Examining 10,000 test results during a ten-year period in Canada revealed risks similar to those found in the US. One unique finding in Canada is that dogs living in an urban setting were more likely to test positive for lepto than those living in a rural setting.

Case-control study findings –
A case-control study helps determine if a potential pathogen exposure is associated with a disease outcome. Once cases and controls are identified, researchers look back in time to learn which subjects in each group had the exposure. In this study, cases were defined as dogs with clinical signs of leptospirosis and a positive diagnostic test that lived in Chicago, IL for at least four weeks before diagnosis. Controls were defined as dogs without a diagnosis or suspicion of leptospirosis also having lived in Chicago for at least four weeks. Chicago was chosen since the commercial laboratory data described above indicated it as an area with increased prevalence of leptospirosis positive test results and showed a significant outbreak in that region.

Examining the data led to some interesting results:

  • More than 25% of lepto cases were fatal.
  • Young dogs were more likely to be infected than older dogs and cases did occur in dogs six months of age or younger.
  • Small dogs (less than 14 lb) were more likely to be affected than larger dogs (33-60 lb).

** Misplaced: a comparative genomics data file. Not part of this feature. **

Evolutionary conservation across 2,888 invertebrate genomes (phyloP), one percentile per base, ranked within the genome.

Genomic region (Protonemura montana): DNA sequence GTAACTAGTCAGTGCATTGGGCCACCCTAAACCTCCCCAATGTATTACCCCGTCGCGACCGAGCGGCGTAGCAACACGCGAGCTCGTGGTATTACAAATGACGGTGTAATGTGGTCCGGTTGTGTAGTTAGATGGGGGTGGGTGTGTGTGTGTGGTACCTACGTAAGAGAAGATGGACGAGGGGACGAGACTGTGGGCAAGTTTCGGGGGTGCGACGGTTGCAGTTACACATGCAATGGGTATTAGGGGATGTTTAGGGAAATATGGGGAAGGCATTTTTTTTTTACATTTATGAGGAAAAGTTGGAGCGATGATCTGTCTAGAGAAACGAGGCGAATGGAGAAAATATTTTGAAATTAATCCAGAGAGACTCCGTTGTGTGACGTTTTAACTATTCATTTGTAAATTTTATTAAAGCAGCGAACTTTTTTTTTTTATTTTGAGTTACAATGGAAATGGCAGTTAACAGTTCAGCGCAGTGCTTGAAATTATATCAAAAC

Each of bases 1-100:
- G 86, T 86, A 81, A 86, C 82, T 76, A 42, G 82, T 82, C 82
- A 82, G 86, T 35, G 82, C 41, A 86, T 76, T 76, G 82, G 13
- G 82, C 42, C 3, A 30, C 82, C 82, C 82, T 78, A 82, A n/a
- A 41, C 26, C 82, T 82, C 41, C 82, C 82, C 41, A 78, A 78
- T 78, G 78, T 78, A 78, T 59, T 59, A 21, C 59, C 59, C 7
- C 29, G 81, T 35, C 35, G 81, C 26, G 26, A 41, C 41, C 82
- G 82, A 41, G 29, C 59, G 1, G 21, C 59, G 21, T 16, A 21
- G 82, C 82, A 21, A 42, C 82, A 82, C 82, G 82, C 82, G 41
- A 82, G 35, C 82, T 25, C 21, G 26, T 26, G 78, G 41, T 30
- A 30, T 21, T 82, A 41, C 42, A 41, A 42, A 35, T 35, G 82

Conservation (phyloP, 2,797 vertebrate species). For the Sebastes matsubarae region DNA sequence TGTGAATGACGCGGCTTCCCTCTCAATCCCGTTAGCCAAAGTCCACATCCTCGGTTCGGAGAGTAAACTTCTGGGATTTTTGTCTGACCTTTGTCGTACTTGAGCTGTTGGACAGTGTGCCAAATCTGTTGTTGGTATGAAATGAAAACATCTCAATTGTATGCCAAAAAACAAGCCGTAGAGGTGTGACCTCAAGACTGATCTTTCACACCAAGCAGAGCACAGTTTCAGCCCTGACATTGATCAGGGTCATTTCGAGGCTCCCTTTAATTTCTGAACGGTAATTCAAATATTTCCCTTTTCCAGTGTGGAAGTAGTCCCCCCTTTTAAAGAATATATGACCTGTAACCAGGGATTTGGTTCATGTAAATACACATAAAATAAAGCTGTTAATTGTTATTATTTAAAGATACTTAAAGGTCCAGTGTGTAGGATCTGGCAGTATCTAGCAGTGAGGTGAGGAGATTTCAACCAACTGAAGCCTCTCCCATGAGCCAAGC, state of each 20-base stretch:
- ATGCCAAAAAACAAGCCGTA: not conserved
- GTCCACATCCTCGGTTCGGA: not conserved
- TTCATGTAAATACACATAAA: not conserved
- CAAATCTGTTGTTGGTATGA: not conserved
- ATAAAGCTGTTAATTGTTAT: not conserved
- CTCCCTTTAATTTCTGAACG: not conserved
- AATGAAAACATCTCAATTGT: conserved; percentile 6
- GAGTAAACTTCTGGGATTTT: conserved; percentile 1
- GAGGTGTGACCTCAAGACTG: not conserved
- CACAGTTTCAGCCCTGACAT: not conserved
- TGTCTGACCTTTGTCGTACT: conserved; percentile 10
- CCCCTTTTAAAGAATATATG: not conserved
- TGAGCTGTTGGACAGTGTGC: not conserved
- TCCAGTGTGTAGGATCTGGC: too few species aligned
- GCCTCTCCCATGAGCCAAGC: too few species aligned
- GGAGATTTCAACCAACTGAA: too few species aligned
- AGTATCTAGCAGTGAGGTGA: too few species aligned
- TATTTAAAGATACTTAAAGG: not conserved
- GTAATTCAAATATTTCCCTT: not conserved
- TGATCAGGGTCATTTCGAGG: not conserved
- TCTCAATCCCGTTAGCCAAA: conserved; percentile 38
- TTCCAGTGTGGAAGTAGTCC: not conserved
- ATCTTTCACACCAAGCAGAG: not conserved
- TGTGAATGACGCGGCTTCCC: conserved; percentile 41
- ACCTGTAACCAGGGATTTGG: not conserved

• Dogs not vaccinated for lepto were more than 20 times more likely to be affected than dogs that had completed an appropriate lepto vaccination protocol.

The high prevalence of leptospirosis in young dogs and small dogs in this study represents a change from the standard paradigm of lepto being a disease of large-breed dogs living in a rural environment. It indicates a need for further study, increased awareness of this disease among dog owners and veterinarians, and additional prevention efforts.

What does it all mean?
The goal of this research is to identify the geographic areas of greatest risk for canine leptospirosis and to determine key behaviors and practices that can be used to successfully reduce the risk of leptospirosis in dogs. Based on these results, Dr. Stull provides the following recommendations to help prevent canine leptospirosis:

  1. Know the risk factors for canine leptospirosis such as dog age, size, sex, geographical location, and season.
  2. Reduce your dog’s exposure by avoiding (when practical) slow moving water and puddles – even in an urban environment.
  3. Work with your veterinarian to determine the appropriate leptospirosis prevention strategy for your dog. If vaccination is recommended, start when the dog is young and follow recommended protocols as long as your dog is at risk.
  4. Stay educated about the latest leptospirosis research through the AKC Canine Health Foundation and your local veterinary resources.

Resources –
The following educational resources are available to help you stay informed about the risks of leptospirosis in dogs:

There is more to learn -
The AKC Canine Health Foundation and its donors remain committed to advancing our knowledge of canine leptospirosis and other diseases. “The diversity and depth of AKC Canine Health Foundation-funded research has the capacity to alter the standard of care in veterinary medicine,” states Dr. Stull. The next phase of his leptospirosis research will examine veterinary attitudes and practices regarding this disease to inform and improve communication among dog owners and veterinarians. Together, we can ensure that all dogs live longer, healthier lives. Support CHF-funded research at

UPDATE: These findings have been published in BMC Veterinary Research. Read the full, peer-reviewed publication at